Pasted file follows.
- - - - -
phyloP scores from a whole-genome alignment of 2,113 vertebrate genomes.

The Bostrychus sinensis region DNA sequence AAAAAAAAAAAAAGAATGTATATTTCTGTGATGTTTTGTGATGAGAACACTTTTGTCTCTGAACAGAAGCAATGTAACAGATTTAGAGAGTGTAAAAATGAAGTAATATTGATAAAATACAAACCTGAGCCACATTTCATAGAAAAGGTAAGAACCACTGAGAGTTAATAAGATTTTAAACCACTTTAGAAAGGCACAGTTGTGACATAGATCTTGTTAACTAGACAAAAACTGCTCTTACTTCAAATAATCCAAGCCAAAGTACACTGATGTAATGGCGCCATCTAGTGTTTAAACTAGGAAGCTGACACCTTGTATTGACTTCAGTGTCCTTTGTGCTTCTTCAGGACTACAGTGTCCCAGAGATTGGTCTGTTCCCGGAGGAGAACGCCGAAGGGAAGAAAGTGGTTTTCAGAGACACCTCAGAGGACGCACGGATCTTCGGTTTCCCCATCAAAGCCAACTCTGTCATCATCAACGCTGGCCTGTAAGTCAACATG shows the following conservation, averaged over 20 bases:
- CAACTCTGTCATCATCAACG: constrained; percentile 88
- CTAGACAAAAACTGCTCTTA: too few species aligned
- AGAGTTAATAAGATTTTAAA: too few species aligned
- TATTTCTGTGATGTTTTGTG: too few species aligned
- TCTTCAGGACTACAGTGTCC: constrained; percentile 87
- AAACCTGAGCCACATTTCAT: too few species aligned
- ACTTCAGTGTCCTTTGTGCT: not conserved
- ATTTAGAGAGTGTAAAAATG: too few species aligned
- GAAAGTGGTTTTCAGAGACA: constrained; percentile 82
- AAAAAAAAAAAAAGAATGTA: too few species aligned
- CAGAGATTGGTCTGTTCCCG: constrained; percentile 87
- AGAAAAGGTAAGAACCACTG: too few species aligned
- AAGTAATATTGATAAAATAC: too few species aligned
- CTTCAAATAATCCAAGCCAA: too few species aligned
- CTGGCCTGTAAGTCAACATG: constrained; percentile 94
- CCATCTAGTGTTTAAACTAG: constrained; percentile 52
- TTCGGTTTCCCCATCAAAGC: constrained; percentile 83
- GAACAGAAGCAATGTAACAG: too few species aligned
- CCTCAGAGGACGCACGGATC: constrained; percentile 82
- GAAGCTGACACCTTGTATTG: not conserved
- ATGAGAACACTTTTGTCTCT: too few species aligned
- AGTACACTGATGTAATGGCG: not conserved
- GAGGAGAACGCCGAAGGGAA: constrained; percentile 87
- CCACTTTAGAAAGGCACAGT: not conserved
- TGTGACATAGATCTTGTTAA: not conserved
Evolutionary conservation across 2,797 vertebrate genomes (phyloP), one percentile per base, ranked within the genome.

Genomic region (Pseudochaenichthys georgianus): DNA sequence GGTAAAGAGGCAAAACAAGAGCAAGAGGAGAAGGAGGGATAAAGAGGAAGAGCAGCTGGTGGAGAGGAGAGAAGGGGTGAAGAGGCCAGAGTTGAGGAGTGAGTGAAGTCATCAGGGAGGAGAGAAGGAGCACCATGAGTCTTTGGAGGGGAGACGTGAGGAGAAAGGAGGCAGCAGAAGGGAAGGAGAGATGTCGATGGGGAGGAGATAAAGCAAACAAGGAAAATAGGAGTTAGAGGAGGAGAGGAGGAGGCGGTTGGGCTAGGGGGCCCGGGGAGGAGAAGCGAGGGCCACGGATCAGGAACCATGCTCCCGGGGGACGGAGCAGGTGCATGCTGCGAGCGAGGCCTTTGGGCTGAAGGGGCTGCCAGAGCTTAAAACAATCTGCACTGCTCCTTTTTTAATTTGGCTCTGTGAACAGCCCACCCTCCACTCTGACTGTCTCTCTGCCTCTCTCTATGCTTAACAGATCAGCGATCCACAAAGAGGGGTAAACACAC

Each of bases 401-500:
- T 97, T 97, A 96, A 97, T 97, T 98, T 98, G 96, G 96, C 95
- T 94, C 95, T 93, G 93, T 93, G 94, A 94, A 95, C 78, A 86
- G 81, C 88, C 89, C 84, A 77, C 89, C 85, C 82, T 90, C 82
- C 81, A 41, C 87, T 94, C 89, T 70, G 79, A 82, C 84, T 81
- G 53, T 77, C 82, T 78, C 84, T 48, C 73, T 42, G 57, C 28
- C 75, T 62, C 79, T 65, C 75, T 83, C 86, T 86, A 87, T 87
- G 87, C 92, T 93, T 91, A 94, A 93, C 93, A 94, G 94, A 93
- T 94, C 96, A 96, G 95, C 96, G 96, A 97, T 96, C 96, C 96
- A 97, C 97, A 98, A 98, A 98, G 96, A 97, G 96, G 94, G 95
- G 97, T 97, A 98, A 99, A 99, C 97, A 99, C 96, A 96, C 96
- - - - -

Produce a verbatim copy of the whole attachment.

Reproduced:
phyloP scores from a whole-genome alignment of 2,113 vertebrate genomes.

The Bostrychus sinensis region DNA sequence AAAAAAAAAAAAAGAATGTATATTTCTGTGATGTTTTGTGATGAGAACACTTTTGTCTCTGAACAGAAGCAATGTAACAGATTTAGAGAGTGTAAAAATGAAGTAATATTGATAAAATACAAACCTGAGCCACATTTCATAGAAAAGGTAAGAACCACTGAGAGTTAATAAGATTTTAAACCACTTTAGAAAGGCACAGTTGTGACATAGATCTTGTTAACTAGACAAAAACTGCTCTTACTTCAAATAATCCAAGCCAAAGTACACTGATGTAATGGCGCCATCTAGTGTTTAAACTAGGAAGCTGACACCTTGTATTGACTTCAGTGTCCTTTGTGCTTCTTCAGGACTACAGTGTCCCAGAGATTGGTCTGTTCCCGGAGGAGAACGCCGAAGGGAAGAAAGTGGTTTTCAGAGACACCTCAGAGGACGCACGGATCTTCGGTTTCCCCATCAAAGCCAACTCTGTCATCATCAACGCTGGCCTGTAAGTCAACATG shows the following conservation, averaged over 20 bases:
- CAACTCTGTCATCATCAACG: constrained; percentile 88
- CTAGACAAAAACTGCTCTTA: too few species aligned
- AGAGTTAATAAGATTTTAAA: too few species aligned
- TATTTCTGTGATGTTTTGTG: too few species aligned
- TCTTCAGGACTACAGTGTCC: constrained; percentile 87
- AAACCTGAGCCACATTTCAT: too few species aligned
- ACTTCAGTGTCCTTTGTGCT: not conserved
- ATTTAGAGAGTGTAAAAATG: too few species aligned
- GAAAGTGGTTTTCAGAGACA: constrained; percentile 82
- AAAAAAAAAAAAAGAATGTA: too few species aligned
- CAGAGATTGGTCTGTTCCCG: constrained; percentile 87
- AGAAAAGGTAAGAACCACTG: too few species aligned
- AAGTAATATTGATAAAATAC: too few species aligned
- CTTCAAATAATCCAAGCCAA: too few species aligned
- CTGGCCTGTAAGTCAACATG: constrained; percentile 94
- CCATCTAGTGTTTAAACTAG: constrained; percentile 52
- TTCGGTTTCCCCATCAAAGC: constrained; percentile 83
- GAACAGAAGCAATGTAACAG: too few species aligned
- CCTCAGAGGACGCACGGATC: constrained; percentile 82
- GAAGCTGACACCTTGTATTG: not conserved
- ATGAGAACACTTTTGTCTCT: too few species aligned
- AGTACACTGATGTAATGGCG: not conserved
- GAGGAGAACGCCGAAGGGAA: constrained; percentile 87
- CCACTTTAGAAAGGCACAGT: not conserved
- TGTGACATAGATCTTGTTAA: not conserved
Evolutionary conservation across 2,797 vertebrate genomes (phyloP), one percentile per base, ranked within the genome.

Genomic region (Pseudochaenichthys georgianus): DNA sequence GGTAAAGAGGCAAAACAAGAGCAAGAGGAGAAGGAGGGATAAAGAGGAAGAGCAGCTGGTGGAGAGGAGAGAAGGGGTGAAGAGGCCAGAGTTGAGGAGTGAGTGAAGTCATCAGGGAGGAGAGAAGGAGCACCATGAGTCTTTGGAGGGGAGACGTGAGGAGAAAGGAGGCAGCAGAAGGGAAGGAGAGATGTCGATGGGGAGGAGATAAAGCAAACAAGGAAAATAGGAGTTAGAGGAGGAGAGGAGGAGGCGGTTGGGCTAGGGGGCCCGGGGAGGAGAAGCGAGGGCCACGGATCAGGAACCATGCTCCCGGGGGACGGAGCAGGTGCATGCTGCGAGCGAGGCCTTTGGGCTGAAGGGGCTGCCAGAGCTTAAAACAATCTGCACTGCTCCTTTTTTAATTTGGCTCTGTGAACAGCCCACCCTCCACTCTGACTGTCTCTCTGCCTCTCTCTATGCTTAACAGATCAGCGATCCACAAAGAGGGGTAAACACAC

Each of bases 401-500:
- T 97, T 97, A 96, A 97, T 97, T 98, T 98, G 96, G 96, C 95
- T 94, C 95, T 93, G 93, T 93, G 94, A 94, A 95, C 78, A 86
- G 81, C 88, C 89, C 84, A 77, C 89, C 85, C 82, T 90, C 82
- C 81, A 41, C 87, T 94, C 89, T 70, G 79, A 82, C 84, T 81
- G 53, T 77, C 82, T 78, C 84, T 48, C 73, T 42, G 57, C 28
- C 75, T 62, C 79, T 65, C 75, T 83, C 86, T 86, A 87, T 87
- G 87, C 92, T 93, T 91, A 94, A 93, C 93, A 94, G 94, A 93
- T 94, C 96, A 96, G 95, C 96, G 96, A 97, T 96, C 96, C 96
- A 97, C 97, A 98, A 98, A 98, G 96, A 97, G 96, G 94, G 95
- G 97, T 97, A 98, A 99, A 99, C 97, A 99, C 96, A 96, C 96